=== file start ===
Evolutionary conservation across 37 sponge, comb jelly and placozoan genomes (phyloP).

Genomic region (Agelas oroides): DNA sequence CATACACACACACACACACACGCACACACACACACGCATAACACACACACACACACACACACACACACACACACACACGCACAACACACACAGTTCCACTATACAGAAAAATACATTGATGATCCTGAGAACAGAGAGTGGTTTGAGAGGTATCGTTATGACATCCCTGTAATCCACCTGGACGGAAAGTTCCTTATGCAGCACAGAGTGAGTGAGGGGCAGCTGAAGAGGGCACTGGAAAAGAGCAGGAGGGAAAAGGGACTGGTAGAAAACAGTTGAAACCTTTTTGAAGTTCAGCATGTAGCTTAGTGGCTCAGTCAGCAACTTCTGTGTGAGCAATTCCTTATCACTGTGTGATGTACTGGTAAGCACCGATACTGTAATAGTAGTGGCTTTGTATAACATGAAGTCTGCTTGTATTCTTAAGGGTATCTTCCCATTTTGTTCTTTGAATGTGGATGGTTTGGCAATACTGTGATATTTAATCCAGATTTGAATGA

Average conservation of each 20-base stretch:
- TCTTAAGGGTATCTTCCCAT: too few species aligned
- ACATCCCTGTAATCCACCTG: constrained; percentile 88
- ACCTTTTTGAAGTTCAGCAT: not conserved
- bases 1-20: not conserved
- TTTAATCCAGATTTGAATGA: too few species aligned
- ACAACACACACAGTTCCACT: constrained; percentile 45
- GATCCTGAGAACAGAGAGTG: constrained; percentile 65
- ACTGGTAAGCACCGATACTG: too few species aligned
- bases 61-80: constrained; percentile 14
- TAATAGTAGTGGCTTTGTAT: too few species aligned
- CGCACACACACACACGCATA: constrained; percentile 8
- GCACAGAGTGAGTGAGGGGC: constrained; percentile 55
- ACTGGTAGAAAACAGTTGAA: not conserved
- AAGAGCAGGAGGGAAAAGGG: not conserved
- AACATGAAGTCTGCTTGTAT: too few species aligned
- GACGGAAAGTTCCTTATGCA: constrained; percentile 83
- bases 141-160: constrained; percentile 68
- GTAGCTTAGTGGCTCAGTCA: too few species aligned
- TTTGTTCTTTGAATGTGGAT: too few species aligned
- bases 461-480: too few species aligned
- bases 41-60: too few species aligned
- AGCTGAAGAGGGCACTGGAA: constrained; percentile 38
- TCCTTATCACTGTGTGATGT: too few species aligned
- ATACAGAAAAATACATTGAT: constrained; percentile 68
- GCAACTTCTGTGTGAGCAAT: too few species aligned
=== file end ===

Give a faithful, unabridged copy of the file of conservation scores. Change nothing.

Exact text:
Evolutionary conservation across 37 sponge, comb jelly and placozoan genomes (phyloP).

Genomic region (Agelas oroides): DNA sequence CATACACACACACACACACACGCACACACACACACGCATAACACACACACACACACACACACACACACACACACACACGCACAACACACACAGTTCCACTATACAGAAAAATACATTGATGATCCTGAGAACAGAGAGTGGTTTGAGAGGTATCGTTATGACATCCCTGTAATCCACCTGGACGGAAAGTTCCTTATGCAGCACAGAGTGAGTGAGGGGCAGCTGAAGAGGGCACTGGAAAAGAGCAGGAGGGAAAAGGGACTGGTAGAAAACAGTTGAAACCTTTTTGAAGTTCAGCATGTAGCTTAGTGGCTCAGTCAGCAACTTCTGTGTGAGCAATTCCTTATCACTGTGTGATGTACTGGTAAGCACCGATACTGTAATAGTAGTGGCTTTGTATAACATGAAGTCTGCTTGTATTCTTAAGGGTATCTTCCCATTTTGTTCTTTGAATGTGGATGGTTTGGCAATACTGTGATATTTAATCCAGATTTGAATGA

Average conservation of each 20-base stretch:
- TCTTAAGGGTATCTTCCCAT: too few species aligned
- ACATCCCTGTAATCCACCTG: constrained; percentile 88
- ACCTTTTTGAAGTTCAGCAT: not conserved
- bases 1-20: not conserved
- TTTAATCCAGATTTGAATGA: too few species aligned
- ACAACACACACAGTTCCACT: constrained; percentile 45
- GATCCTGAGAACAGAGAGTG: constrained; percentile 65
- ACTGGTAAGCACCGATACTG: too few species aligned
- bases 61-80: constrained; percentile 14
- TAATAGTAGTGGCTTTGTAT: too few species aligned
- CGCACACACACACACGCATA: constrained; percentile 8
- GCACAGAGTGAGTGAGGGGC: constrained; percentile 55
- ACTGGTAGAAAACAGTTGAA: not conserved
- AAGAGCAGGAGGGAAAAGGG: not conserved
- AACATGAAGTCTGCTTGTAT: too few species aligned
- GACGGAAAGTTCCTTATGCA: constrained; percentile 83
- bases 141-160: constrained; percentile 68
- GTAGCTTAGTGGCTCAGTCA: too few species aligned
- TTTGTTCTTTGAATGTGGAT: too few species aligned
- bases 461-480: too few species aligned
- bases 41-60: too few species aligned
- AGCTGAAGAGGGCACTGGAA: constrained; percentile 38
- TCCTTATCACTGTGTGATGT: too few species aligned
- ATACAGAAAAATACATTGAT: constrained; percentile 68
- GCAACTTCTGTGTGAGCAAT: too few species aligned